Forms of Government – Oligarchy


Solon – Athenian Statesman, Lawmaker & Poet. Wikipedia

Aristocracy to Timocracy to Oligarchy

…. “Clearly then, whenever you see paupers in a State, somewhere in that neighborhood there are hidden away thieves, and cut-purses and robbers of temples, and all sorts of malefactors… Plato

Plato is of the opinion that aristocracy begins to degenerate when offspring’s of aristocrats start hearing tales about how their parents and icons are simpletons because they chose to live virtuous lives, and are considerate with those who offend. Many in the society see this as a sign of weakness, and such leaders are called all sorts of names. In fact Socrates added that the discontent also begins when mother’s complain to their son’s about how they think their fathers have been weak for not taking full advantage of leadership positions; but as I do not agree completely with this, and also do  not want to incur the wrath of feminists, I have omitted this from the excerpt I posted.

With such tales thriving, those who had honest intentions initially and genuinely wanted to do honorable things, start looking up to busy-bodies and malefactors which seem to held in higher esteem by the society. This makes people to shift to a sort of middle ground, leading to contentiousness and too much ambition. This makes hypocrisy to thrive, with men making a show of striving to do honorable things, but truly only harbor a love for money and glory. This phenomenon Socrates and his friends term Timocracy, which is a transient form of government, and sooner than later becomes full-fledged oligarchy, whereby a place in government is determined simply by the possession of wealth. This description of how the best begin to get corrupted remains true even today, perhaps much more so .

There would appear to be some overlap between aristocracy and oligarchy in some states being disguised as democracies. Aristotle posited that a city may be one or divided, and it would seem that in the world of today, we have more of divided cities, with different cities within “one city” than actually having a uniform city. Thus with careful observation, one would see that governments are also a mix, with no pure forms. Some things “are the right things to say” even when they have no real meaning to those who say them and people seldom reflect on them; thus almost everyone is talking about a democratic world, but how many truly democratic countries are there in the world? How many governments are truly determined by the masses/poor and not by the privileged or capable few? We will discuss democracy later, but for now lets hear about timocracy and oligarchy from the philosophers.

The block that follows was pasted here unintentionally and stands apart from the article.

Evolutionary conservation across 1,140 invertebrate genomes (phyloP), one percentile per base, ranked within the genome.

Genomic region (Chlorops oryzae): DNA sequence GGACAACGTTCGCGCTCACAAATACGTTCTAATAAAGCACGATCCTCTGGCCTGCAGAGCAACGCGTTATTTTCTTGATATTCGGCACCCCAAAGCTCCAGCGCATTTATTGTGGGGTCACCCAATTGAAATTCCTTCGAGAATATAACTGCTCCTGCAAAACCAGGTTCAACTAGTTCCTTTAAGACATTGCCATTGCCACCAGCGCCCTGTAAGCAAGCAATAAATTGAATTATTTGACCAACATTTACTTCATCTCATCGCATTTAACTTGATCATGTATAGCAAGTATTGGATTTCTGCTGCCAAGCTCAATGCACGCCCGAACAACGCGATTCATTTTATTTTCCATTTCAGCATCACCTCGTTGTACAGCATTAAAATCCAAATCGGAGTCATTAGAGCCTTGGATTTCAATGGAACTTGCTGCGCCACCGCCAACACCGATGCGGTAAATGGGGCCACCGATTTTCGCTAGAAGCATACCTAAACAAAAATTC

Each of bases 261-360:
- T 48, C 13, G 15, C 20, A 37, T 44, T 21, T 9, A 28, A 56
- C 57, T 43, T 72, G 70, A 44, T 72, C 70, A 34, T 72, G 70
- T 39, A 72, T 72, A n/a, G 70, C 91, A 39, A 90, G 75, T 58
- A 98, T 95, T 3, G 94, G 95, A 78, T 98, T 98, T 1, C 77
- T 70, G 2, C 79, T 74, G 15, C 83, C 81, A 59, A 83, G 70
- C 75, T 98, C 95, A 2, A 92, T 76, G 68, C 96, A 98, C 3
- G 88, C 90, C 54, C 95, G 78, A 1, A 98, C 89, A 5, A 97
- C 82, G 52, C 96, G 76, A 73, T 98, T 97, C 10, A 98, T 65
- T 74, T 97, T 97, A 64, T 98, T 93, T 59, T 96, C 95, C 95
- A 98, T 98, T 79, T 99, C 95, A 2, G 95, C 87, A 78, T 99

“… Yes, I said; and men of this stamp will be covetous of money, like those who live in oligarchies; they will have, a fierce secret longing after gold and silver, which they will hoard in dark places, having magazines and treasuries of their own for the deposit and concealment of them; also castles which are just nests for their eggs, and in which they will spend large sums on their wives, or on any others whom they please.

That is most true, he said.

And they are miserly because they have no means of openly acquiring the money which they prize; they will spend that which is another man’s on the gratification of their desires, stealing their pleasures and running away like children from the law, their father: they have been schooled not by gentle influences but by force, for they have neglected her who is the true Muse, the companion of reason and philosophy, and have honoured gymnastic more than music.

Undoubtedly, he said, the form of government which you describe is a mixture of good and evil….”

Excerpt From: Plato. “The Republic.” iBooks.

Roman Senate

A Depiction of The Ancient Roman Senate –  Google Images


“And so they grow richer and richer, and the more they think of making a fortune the less they think of virtue; for when riches and virtue are placed together in the scales of the balance, the one always rises as the other falls.


And in proportion as riches and rich men are honoured in the State, virtue and the virtuous are dishonoured.


And what is honoured is cultivated, and that which has no honour is neglected.

That is obvious.

And so at last, instead of loving contention and glory, men become lovers of trade and money; they honour and look up to the rich man, and make a ruler of him, and dishonour the poor man.

They do so.